There is more than one way ‘to speak’ in the Hebrew Bible

Today’s “parasha” {פרשה} (weekly Torah portion) is “Emor” {אמור}(‘speak’ or ‘say’ in Hebrew) – which is the eighth “parasha” in the Book of Leviticus and is found in Leviticus 21:1–24:23.

The weekly Torah portion covers two main topics: a list of regulations for the ‘Kohanim’ {כהנים} (‘priests’) who work in the Tabernacle and the second part of the ‘parasha’ is dedicated to the different holy days in the biblical calendar.

The meaning of the Hebrew word ‘Emor’ {אמור} is ‘speak’ or ‘say’ and this is one out of FOUR different Hebrew verbs which describe the act of ‘speaking’.

Each one of these four verbs has a special and separate meaning. Some of you may remember the post about the ‘Haggadah’ {הגדה} (‘The novelty of the Exodus’). In that post, I mentioned that the Hebrew verb ‘Le-Hagid’ {להגיד} means ‘to tell’ and suggests a novelty.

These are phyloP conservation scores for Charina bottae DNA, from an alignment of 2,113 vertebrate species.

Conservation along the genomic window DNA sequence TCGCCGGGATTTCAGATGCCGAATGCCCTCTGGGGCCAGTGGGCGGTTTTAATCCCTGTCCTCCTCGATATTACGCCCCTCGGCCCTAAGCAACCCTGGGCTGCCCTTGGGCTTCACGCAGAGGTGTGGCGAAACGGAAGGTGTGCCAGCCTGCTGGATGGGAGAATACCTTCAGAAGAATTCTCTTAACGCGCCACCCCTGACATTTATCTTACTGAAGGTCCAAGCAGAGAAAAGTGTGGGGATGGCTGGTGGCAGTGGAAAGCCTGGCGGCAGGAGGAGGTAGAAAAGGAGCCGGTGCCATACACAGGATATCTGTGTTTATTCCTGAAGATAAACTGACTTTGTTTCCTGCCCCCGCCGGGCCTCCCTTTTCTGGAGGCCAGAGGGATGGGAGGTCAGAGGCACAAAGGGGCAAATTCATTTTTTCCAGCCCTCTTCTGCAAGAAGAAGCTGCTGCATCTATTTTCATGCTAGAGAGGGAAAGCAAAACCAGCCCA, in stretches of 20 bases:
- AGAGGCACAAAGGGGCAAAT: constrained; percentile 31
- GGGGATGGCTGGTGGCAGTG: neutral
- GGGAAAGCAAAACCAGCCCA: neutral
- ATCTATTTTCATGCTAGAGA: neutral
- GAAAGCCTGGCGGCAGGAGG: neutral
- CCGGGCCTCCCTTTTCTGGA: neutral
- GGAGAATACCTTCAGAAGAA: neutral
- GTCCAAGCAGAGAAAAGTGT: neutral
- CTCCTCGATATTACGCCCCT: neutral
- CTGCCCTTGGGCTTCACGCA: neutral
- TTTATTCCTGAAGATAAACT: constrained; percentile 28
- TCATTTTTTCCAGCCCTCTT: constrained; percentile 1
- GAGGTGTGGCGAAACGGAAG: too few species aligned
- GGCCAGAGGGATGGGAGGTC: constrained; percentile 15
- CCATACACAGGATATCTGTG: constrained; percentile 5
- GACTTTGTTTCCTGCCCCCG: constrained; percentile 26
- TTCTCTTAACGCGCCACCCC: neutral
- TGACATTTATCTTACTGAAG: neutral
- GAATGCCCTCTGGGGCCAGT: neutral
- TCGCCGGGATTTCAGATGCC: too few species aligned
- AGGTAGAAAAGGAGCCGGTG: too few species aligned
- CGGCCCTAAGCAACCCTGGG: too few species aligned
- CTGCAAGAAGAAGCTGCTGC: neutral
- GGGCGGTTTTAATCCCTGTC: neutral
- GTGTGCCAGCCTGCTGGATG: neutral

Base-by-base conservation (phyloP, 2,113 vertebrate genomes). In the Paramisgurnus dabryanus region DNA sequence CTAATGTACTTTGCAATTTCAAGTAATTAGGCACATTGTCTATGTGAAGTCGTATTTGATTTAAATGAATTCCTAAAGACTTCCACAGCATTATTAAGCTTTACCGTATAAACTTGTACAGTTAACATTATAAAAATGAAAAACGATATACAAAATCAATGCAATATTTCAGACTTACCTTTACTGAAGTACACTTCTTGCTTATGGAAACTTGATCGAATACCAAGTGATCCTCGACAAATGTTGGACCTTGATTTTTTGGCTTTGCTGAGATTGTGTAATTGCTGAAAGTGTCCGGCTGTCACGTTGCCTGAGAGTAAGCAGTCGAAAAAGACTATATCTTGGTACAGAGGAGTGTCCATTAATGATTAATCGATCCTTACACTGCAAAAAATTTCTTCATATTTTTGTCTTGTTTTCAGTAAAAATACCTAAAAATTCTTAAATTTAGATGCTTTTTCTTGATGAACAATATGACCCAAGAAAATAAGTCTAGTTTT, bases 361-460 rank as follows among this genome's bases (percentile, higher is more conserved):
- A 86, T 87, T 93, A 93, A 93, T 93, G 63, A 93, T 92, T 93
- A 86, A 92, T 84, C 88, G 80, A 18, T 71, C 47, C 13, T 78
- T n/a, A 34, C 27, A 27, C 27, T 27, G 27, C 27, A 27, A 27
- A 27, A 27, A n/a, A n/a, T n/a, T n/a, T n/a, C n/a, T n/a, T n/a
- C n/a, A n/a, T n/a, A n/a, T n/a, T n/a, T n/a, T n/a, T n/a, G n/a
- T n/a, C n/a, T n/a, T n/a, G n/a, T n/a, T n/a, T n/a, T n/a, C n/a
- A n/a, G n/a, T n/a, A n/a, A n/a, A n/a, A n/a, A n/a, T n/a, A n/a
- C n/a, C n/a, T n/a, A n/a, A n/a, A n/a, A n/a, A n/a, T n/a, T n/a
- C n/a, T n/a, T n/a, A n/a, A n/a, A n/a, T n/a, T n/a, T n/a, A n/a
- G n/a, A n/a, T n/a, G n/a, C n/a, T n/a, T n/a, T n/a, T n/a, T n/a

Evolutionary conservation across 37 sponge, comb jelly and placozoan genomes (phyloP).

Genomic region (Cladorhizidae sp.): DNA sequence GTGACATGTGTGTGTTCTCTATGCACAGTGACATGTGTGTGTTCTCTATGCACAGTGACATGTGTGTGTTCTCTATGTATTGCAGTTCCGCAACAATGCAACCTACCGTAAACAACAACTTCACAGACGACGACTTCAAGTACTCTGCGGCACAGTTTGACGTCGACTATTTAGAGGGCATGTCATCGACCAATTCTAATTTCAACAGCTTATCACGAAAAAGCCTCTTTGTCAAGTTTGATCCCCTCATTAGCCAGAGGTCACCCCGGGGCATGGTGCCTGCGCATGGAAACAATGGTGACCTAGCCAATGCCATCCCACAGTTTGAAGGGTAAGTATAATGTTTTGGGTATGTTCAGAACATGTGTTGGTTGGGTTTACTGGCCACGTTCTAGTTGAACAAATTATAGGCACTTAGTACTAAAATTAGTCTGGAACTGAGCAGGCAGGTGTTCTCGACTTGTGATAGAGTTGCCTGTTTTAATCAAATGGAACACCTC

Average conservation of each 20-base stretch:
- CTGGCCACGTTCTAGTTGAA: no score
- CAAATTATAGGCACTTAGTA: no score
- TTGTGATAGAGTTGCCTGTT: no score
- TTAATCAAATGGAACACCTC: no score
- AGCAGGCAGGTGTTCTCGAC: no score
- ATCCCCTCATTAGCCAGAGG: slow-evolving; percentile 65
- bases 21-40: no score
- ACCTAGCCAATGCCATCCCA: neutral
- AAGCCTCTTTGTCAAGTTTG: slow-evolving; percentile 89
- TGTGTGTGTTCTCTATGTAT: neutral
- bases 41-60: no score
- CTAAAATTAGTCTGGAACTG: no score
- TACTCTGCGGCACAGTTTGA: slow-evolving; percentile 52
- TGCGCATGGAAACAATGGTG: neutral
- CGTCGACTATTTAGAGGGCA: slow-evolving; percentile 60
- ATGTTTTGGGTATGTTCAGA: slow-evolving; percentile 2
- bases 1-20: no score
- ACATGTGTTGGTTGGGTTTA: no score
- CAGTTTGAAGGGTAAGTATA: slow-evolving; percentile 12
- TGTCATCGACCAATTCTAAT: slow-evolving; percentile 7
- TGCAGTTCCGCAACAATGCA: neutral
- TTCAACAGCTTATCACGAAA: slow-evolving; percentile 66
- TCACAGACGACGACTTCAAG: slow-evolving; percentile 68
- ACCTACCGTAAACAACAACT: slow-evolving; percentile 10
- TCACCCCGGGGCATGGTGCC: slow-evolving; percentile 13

The Hebrew verb ‘Le-Daber’ {לדבר} which simply means ‘to speak’ is very common in the Hebrew Bible and usually appears in the context of a command. For example, one of the most well-known biblical texts in human history –the Ten Commandments which is called in Hebrew ‘Asert Ha-Dibrot’ {עשרת הדברות} (‘Dibrot’ {דברות} and the verb ‘Le-Daber {לדבר} share the same Hebrew root D-B-R {ד-ב-ר}).

‘L’-Emor’ {לאמר} which is the infinitive form of the imperative ‘Emor’ {אמור} – our weekly Torah portion’s name – can be found many times in the Hebrew Bible. According to the old Jewish tradition, ‘Emor’ implies ‘purity’ and that is the reason this specific verb is in used here with regard to the work of the priests in the Tabernacle and later on in the Temple in Jerusalem.